Dale Hess, Victoria Regional Meeting
In October 2018 I was privileged to be part of a group of twelve Quakers and non-Quakers who travelled to North Korea. We had heard that the American Friends Service Committee had a farm project there and we wanted to learn more about it. We also wanted to see the country and the people and learn what opportunities there were to build friendship. Prior to going many people expressed to me their anxieties about North Korea; they were concerned for our safety.
One of the first things we did in North Korea was to travel to the Demilitarized Zone (the DMZ). This is one of the most dangerous, and in spite of its name, the most heavily guarded borders in the world. It consists of a strip of land between North and South Korea, 4 km wide and 250 km long reaching from sea to sea, which has been in place since 1953, the date of signing of the Armistice (cease-fire) Agreement. There are about one million soldiers patrolling the border and approximately two million landmines to prevent invasion. Technically the Korea War never ended. The United States has consistently refused to sign a peace treaty, and this has prevented North and South Korea from reunifying.
The Demilitarized Zone (DMZ) at the 38th parallel.
Miss Kim, our guide, gave us a wake-up call our first morning at 6.30 am and we were to be on the bus ready to leave by 7.30 am. Not all of us managed to be on time and we left 20 minutes late. Miss Kim was not impressed.
The trip south from Pyongyang through the countryside took nearly three hours. We passed through the Reunification Gateway at the southern limit of the city. This is a very impressive statue over the highway as seen in the photo.
We travelled on the Reunification Highway to the DMZ, a multi-lane divided highway running directly from Pyongyang to the DMZ, bypassing towns and settlements. It was almost completely devoid of traffic in both directions, except for the occasional tourist bus. Farmers were seen working in the rice fields and crops were planted to cover the arable land. It was harvest time. Most of the work was done by hand. We could see some evidence of erosion of the mountain areas and the efforts to plant terraces to prevent it. Occasionally we would see people walking or riding bicycles along the road.
At the halfway point we had a rest stop and there were tables set up offering tea and snacks and gifts for sale. Although most of the land along the highway was quite flat, we encountered some hills and passed through them in a series of tunnels.
As we approached Kaesong, we briefly stopped at four military checkpoints. These seemed to be more a formality than a barrier. There were only a couple of soldiers staffing each of these.
At the outskirts of the DMZ there is a large tourist area with a museum and giftshop. We were among about 50 busloads of tourists, mainly from China, but also from Taiwan, and a few from Europe. There was a small military presence there for crowd control. We heard talks about the history of the war and the Armistice Talks which were given by military personnel.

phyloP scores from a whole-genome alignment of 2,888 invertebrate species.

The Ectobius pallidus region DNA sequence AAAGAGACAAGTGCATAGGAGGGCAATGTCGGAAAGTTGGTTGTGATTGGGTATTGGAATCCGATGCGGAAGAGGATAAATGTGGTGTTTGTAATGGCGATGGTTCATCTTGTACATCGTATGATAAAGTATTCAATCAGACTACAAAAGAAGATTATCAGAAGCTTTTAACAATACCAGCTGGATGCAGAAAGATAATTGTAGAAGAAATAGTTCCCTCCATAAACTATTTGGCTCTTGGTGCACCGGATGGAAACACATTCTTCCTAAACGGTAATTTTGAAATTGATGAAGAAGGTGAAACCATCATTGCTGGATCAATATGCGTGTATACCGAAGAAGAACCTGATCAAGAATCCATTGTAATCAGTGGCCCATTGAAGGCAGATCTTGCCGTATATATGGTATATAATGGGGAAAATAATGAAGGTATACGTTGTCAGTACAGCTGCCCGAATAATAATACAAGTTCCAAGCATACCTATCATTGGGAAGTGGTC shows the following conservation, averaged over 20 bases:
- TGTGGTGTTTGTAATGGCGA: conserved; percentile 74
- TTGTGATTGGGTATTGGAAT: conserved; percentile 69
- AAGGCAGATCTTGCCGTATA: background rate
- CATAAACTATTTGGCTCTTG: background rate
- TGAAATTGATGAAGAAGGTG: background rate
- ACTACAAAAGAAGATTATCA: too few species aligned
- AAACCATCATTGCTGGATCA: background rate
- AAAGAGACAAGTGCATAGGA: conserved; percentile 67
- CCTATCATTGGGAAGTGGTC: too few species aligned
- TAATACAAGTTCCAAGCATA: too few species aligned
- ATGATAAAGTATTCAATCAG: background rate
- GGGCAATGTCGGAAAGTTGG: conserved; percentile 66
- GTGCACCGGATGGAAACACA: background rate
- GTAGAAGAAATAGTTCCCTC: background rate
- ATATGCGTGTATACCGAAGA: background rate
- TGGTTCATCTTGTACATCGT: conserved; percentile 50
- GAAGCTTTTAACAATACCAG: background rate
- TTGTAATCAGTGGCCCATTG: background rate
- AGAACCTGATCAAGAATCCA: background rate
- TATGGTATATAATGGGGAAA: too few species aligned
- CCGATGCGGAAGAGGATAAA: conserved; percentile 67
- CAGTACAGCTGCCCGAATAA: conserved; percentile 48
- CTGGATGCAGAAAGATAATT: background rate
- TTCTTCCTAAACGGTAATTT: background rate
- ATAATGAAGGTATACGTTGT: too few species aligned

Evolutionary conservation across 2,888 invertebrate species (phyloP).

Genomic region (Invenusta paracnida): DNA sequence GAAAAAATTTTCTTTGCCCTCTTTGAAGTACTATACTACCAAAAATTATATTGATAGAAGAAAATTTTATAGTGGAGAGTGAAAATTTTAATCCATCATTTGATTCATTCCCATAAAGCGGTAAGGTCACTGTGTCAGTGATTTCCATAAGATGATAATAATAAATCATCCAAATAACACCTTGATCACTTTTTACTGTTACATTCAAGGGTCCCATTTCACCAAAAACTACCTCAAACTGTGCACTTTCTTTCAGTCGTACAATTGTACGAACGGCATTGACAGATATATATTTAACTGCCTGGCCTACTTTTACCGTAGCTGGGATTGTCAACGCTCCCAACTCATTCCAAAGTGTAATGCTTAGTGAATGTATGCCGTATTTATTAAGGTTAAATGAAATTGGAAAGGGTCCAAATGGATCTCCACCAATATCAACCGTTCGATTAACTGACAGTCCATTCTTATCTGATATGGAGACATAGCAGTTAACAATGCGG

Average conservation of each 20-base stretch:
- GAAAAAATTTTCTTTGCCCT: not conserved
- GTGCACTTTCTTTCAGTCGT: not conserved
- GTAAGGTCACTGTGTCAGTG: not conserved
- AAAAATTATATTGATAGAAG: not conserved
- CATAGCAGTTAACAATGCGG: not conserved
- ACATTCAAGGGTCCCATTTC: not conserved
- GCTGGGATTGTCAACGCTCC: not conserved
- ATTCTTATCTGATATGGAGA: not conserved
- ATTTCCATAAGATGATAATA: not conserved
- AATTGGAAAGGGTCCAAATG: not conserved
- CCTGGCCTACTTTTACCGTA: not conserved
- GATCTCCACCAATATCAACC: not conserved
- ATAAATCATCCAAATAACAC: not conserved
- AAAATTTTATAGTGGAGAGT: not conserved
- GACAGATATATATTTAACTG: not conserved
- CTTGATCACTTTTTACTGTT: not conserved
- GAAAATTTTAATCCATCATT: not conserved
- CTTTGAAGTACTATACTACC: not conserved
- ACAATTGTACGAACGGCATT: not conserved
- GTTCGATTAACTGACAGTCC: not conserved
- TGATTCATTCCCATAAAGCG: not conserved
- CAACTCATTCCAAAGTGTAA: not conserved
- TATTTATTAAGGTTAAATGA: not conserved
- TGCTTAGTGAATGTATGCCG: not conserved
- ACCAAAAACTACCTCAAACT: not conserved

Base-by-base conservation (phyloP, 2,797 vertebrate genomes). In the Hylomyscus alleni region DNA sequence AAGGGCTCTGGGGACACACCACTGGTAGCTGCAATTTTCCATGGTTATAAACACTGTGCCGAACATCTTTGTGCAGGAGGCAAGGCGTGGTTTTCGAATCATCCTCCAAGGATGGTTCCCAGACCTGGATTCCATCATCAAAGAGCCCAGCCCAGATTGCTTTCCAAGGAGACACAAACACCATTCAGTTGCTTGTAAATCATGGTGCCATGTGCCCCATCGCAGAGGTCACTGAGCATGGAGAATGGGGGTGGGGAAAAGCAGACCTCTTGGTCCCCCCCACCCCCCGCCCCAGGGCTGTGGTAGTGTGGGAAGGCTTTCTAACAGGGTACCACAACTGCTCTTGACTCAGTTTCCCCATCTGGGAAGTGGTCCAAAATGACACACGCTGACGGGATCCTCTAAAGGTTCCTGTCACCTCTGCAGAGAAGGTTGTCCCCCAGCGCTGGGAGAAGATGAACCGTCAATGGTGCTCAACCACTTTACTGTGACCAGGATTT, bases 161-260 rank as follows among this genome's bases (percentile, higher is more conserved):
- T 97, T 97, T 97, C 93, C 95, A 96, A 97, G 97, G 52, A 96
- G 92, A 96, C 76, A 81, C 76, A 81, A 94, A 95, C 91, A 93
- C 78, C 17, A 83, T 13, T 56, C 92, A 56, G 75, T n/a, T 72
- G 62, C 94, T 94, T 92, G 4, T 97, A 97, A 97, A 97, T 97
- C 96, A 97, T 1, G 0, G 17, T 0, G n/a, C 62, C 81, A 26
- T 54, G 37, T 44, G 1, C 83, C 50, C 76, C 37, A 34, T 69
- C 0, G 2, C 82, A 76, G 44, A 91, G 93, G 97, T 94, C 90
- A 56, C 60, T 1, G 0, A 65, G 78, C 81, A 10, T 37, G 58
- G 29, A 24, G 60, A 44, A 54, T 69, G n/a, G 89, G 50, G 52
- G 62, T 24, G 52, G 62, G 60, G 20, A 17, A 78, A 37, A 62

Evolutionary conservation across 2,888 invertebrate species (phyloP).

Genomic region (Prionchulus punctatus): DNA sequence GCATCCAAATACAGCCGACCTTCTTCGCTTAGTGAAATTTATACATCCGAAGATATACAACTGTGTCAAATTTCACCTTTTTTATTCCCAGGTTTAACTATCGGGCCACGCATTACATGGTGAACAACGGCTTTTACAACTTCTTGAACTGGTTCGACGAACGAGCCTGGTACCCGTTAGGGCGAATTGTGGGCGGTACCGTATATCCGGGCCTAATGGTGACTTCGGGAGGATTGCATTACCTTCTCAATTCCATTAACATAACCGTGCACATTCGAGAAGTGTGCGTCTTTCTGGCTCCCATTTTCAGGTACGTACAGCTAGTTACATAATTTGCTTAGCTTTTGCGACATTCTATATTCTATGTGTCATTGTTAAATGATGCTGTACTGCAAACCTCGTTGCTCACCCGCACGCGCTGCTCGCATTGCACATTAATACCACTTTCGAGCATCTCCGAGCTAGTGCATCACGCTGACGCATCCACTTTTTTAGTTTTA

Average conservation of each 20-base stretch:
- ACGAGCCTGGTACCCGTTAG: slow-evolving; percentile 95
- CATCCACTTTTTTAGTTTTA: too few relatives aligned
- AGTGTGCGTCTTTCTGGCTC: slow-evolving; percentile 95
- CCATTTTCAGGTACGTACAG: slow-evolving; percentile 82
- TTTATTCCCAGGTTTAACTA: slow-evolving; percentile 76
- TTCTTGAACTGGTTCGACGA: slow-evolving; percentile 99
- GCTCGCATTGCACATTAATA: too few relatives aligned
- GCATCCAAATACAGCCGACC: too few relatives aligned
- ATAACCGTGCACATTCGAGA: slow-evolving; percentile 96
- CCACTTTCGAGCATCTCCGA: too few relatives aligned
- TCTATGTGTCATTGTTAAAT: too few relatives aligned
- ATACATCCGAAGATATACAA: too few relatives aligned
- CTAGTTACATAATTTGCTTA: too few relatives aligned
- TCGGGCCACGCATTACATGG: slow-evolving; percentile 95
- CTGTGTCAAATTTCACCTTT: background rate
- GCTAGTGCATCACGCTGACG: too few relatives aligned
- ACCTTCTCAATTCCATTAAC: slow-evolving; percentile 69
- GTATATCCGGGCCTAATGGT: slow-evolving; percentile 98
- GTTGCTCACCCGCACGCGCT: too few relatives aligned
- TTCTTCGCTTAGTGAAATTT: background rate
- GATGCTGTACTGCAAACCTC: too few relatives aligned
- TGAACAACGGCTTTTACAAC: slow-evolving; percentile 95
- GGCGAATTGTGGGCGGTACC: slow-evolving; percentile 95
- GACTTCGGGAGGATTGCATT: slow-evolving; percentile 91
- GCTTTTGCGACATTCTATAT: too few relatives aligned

We boarded the bus again and passed by signs promoting reunification. We were told we were not allowed to take pictures in this area as we travelled the road to Panmunjom, leading to the Joint Security Area. The road was narrow and on each side were large concrete blocks at the top of chutes leading to the highway. These blocks were held in place by wooden wedges and were there to form tank traps. Beyond the blocks were electrified barbed-wire fences. Much of the land on the other side of the barbed-wire has unintentionally become a wildlife reserve because it is unsafe for construction because of the landmines.
At Panmunjom we saw the Negotiation Hall, where over 200 armistice meetings were held during the war, and the building next to it which houses the North Korean Peace Museum.
The Joint Security Area is a little further on. Here is a symbolic demarcation of the line dividing the countries, on the far side of the bluish buildings. The bluish buildings are North Korean, those building on the outside belong to the United States and the large building in the background is South Korean. There is very little physical military presence at the JSA. One North Korean officer was very friendly and pleased to pose with us.
I believe the Korean people and the current leadership of North and South Korea, Kim Jong Un and Moon Jae-in, genuinely desire reunification. There have been recent moves to reduce tensions. A handful of guard stations on both sides of the border have been removed and the process of gradually removing landmines has begun.
A major step forward would be signing a peace treaty to end the Korean War. Although both Koreas would like to do this, the United States, and possibly China, is reluctant for this to occur.
Mr Kim and Mr Moon have agreed on the concept of “One Country, Two Systems”, which would preserve the integrity and identity of each side. Implementing this concept will be tricky. Also, there are the complicating factors of the process of de-nuclearisation, sanctions, and economic development of the region.
This is a time of transition and change. Sejin Pak, who visited North Korea last year as well, noticed the differences and some relaxation in regulation. As a result of our study tour, we are excited about the possibilities and are exploring ways in which we might contribute to the peacebuilding.